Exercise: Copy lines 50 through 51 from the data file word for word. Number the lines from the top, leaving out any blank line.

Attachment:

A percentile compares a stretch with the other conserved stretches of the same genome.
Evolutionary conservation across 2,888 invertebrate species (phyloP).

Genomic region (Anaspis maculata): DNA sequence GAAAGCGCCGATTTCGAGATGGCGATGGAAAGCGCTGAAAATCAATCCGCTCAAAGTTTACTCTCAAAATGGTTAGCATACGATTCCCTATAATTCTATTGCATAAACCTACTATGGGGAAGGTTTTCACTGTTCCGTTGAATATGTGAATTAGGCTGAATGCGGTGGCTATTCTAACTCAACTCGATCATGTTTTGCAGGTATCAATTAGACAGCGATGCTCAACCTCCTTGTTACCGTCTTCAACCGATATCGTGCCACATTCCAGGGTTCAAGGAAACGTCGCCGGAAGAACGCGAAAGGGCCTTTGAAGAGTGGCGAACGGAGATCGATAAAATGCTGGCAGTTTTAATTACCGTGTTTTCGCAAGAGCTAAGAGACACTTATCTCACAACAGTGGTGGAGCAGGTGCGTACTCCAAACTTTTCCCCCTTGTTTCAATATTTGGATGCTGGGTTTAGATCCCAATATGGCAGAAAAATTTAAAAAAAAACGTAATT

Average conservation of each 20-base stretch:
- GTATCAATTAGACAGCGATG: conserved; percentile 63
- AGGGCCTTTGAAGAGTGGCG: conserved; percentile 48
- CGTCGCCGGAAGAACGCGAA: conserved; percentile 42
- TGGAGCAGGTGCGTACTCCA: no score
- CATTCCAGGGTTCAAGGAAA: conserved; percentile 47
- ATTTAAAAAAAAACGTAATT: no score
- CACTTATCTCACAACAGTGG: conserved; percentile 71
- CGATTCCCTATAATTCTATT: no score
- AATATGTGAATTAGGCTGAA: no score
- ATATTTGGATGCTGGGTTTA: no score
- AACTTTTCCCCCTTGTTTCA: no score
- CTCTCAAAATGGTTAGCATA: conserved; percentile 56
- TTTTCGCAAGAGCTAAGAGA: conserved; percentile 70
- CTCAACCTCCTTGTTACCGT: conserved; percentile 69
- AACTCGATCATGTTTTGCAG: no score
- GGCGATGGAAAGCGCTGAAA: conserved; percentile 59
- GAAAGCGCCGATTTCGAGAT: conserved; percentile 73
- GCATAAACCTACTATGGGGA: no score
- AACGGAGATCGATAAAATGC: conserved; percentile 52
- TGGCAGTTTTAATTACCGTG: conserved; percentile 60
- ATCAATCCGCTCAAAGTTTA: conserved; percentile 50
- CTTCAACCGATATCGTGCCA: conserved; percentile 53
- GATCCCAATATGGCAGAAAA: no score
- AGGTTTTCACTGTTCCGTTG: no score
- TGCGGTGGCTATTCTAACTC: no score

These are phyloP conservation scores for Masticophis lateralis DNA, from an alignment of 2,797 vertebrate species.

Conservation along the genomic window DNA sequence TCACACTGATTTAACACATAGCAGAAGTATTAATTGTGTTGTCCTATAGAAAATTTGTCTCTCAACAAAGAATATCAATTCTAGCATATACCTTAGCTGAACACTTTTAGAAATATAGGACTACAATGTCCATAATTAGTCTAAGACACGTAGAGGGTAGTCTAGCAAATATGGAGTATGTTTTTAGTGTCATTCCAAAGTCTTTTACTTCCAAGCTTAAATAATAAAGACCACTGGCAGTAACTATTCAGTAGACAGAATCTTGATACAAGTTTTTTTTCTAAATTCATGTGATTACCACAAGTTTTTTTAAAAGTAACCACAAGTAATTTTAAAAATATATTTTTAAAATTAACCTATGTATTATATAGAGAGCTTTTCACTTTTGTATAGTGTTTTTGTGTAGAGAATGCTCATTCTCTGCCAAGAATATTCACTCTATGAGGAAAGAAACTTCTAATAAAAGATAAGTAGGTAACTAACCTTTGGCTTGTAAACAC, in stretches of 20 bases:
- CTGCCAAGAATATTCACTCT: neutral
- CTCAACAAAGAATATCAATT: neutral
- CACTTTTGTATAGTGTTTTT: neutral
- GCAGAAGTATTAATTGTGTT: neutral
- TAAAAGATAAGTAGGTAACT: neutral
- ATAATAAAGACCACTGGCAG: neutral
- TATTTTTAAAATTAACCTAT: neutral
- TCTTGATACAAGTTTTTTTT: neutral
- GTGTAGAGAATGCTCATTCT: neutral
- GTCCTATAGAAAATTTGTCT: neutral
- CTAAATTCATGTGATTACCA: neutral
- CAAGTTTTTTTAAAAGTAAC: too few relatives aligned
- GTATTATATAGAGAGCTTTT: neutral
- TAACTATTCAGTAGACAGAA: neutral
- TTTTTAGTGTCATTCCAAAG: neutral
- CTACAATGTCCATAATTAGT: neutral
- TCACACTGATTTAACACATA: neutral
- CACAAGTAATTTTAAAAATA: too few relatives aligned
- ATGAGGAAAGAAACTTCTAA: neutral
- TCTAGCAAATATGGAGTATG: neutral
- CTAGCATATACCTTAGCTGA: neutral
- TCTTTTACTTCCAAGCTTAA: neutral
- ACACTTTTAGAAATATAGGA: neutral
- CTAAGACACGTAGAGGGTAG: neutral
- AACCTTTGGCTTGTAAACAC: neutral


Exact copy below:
- ATGAGGAAAGAAACTTCTAA: neutral
- TCTAGCAAATATGGAGTATG: neutral